Yet, on both nights, with the lamps set on their ‘Automatic’ mode, I was flashed twice by oncoming cars, one driver of which was most agitated. While glare and light scatter is not a regular issue with Intellilux, it was clear that the intensity of light can sometimes upset oncoming traffic.
The operation of the lamps is speed dependent. As a result, the full array only works comprehensively once the vehicle speed exceeds 34mph (on the speedometer). Entering a built-up area, with street lighting, the lamps dim accordingly, which can make the discerning of pedestrian outlines difficult at times, although the pedestrian detection device also built into the test car did flash up a warning.
Passing a countryside industrial unit, complete with car park floodlighting, caused the lamps to be fooled into dipped mode, which was mildly disconcerting, as I was travelling at 60mph and would have appreciated full-beam instead. Yet, the system dipped a certain number of its elements for an approaching cyclist and the lit area behind vehicles ahead was never above boot level, even though either side of that vehicle was illuminated brightly. Therefore, I shall conclude that Intellilux, the first of its kind in an LED lighting era, is around 85% effective.
I am not a fan of LED lighting on cars. HID provides a far more dependable, safer and more confident range of illumination. Normal LEDs, as fitted to the latest Seat, BMW, Mercedes-Benz and Audi models (among many other new cars) provide excessive glare and insufficient definition. It is too easy for potential customers to be drawn into and allured by new lighting technology, sometimes with little choice…at least Intellilux remains as an optional extra. While I would still recommend the option of Intellilux, even with its stated limitations, I would urge customers to demand a personal demonstration first, before reaching their decision to have it fitted to their new Vauxhalls.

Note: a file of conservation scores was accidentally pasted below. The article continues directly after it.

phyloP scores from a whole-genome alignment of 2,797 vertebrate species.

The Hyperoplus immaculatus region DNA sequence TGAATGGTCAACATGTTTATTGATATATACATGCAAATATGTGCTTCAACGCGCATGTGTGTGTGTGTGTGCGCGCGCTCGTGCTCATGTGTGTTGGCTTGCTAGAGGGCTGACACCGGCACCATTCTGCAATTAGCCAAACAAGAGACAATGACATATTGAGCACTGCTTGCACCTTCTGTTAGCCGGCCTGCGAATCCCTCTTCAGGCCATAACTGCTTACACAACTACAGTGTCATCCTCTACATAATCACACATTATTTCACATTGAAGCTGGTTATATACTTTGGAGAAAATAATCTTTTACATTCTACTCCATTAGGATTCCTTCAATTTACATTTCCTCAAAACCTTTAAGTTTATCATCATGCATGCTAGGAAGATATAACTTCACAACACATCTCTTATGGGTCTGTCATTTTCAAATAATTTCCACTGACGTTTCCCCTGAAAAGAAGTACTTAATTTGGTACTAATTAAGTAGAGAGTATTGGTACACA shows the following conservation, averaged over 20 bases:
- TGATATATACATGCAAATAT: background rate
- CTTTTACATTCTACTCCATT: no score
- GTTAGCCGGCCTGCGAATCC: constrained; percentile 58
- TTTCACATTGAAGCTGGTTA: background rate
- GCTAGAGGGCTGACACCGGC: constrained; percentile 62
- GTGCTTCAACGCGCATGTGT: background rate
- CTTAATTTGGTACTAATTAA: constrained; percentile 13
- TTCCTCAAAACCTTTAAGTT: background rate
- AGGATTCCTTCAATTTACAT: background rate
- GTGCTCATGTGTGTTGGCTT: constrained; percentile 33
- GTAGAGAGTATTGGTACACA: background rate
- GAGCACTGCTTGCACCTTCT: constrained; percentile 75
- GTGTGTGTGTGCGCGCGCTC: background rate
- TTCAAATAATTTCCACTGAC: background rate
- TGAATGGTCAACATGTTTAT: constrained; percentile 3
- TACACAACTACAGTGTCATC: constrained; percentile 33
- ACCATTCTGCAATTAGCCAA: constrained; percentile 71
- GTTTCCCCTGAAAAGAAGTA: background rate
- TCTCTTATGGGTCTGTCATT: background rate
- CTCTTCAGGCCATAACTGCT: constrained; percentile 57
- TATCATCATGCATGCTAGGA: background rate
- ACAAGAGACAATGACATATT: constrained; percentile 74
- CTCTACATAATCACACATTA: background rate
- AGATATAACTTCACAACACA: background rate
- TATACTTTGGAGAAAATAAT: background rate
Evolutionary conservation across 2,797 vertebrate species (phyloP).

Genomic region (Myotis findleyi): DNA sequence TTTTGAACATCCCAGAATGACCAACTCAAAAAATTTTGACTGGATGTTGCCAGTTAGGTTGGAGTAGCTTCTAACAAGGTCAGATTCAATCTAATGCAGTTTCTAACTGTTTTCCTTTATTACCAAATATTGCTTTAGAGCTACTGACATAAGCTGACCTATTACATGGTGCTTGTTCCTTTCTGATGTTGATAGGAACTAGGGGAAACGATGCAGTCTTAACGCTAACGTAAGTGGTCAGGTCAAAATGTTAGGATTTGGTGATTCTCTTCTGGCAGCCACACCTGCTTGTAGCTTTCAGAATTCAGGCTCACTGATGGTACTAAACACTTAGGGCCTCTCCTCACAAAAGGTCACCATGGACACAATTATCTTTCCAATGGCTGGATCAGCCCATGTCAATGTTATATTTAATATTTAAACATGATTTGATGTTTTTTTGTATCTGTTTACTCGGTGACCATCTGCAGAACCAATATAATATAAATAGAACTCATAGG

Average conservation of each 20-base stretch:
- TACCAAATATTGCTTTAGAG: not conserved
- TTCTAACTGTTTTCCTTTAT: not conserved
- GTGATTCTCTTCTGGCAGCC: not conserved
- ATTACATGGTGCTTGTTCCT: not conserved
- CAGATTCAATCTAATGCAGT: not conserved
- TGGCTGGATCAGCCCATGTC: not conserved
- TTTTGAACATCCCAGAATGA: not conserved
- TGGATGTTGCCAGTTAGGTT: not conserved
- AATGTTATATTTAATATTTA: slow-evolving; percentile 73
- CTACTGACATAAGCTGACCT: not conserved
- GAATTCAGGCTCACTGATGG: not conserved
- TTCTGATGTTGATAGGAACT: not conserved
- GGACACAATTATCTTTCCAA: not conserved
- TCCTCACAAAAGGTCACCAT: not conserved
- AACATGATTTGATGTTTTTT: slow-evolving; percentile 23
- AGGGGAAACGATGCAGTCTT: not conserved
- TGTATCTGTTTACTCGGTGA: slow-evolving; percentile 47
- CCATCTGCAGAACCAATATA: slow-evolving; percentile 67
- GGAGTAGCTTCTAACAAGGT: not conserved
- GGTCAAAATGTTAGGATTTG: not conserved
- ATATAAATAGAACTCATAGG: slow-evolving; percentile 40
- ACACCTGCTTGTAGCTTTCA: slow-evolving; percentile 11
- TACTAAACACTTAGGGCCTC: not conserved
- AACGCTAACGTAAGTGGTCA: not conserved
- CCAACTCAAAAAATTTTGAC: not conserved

As to the rest of the Grand Sport, I feel it worth highlighting that the previous models I have driven were riding on 18-inch and larger diameter alloy wheels, which look great but pale into the ‘fail’ category, once you sample the car on 17-inch alloys. ‘L11 VXL’ (the test example) rides on 17-inchers and, even flicking through the three chassis deportment settings (Normal, Tour and Sport), the overall ride quality was utterly sublime, mechanical grip was first-class and the handling envelope of prime quality, so I would urge customers seeking drive experience fluency NOT to opt for the more style-centric larger diameter alternatives.
In Tech Line 2.0TD (with Stop:Start) form, a typical business specification, listed at £22,510, the Insignia Grand Sport offers excellent value for money for a large and accommodating family five-seater that is exceptionally well equipped. Naturally, as a factory demo car, it also features numerous extra cost items, which include: Winter Pack One (heated seats and mirrors, £660), Intellilux LED Matrix headlights (£1,010), noise-reducing laminated side windows (£220), Head-Up instrument display (£290), glass sunroof (£705), towing pack (£685), the three-position Flexride (£800), two-coat metallic paint (£555), 8-inch colour instrument display (£415), Driving Assistance Pack 4 (£595) and leather sports front seats (£1,155), which equates to a still affordable £29,600.
The 2.0-litre diesel propels the Grand Sport to a top speed of 140mph, despatching the 0-60mph sprint in a cool 8.2 seconds and returning around 50mpg, which is not bad for a near 5.0-metre long, spacious hatchback. Its most endearing quality is its fabulous handling, aided by the significant weight reduction inherent to all new Insignias.
Despite the fact that I was unable to obtain better photographs of the Grand Sport’s nocturnal lighting array (because to take them personally would have been illegal!), I hope that you can comprehend my enthusiasm for Intellilux. Above all, I really admire the Insignia Grand Sport. Its styling is cleverly derivative (you can see design cues from other manufacturers in it) but it retains its Vauxhall brand values, very few of which are questionable in any way and all of which are eminently in-line with private buyer aspirations.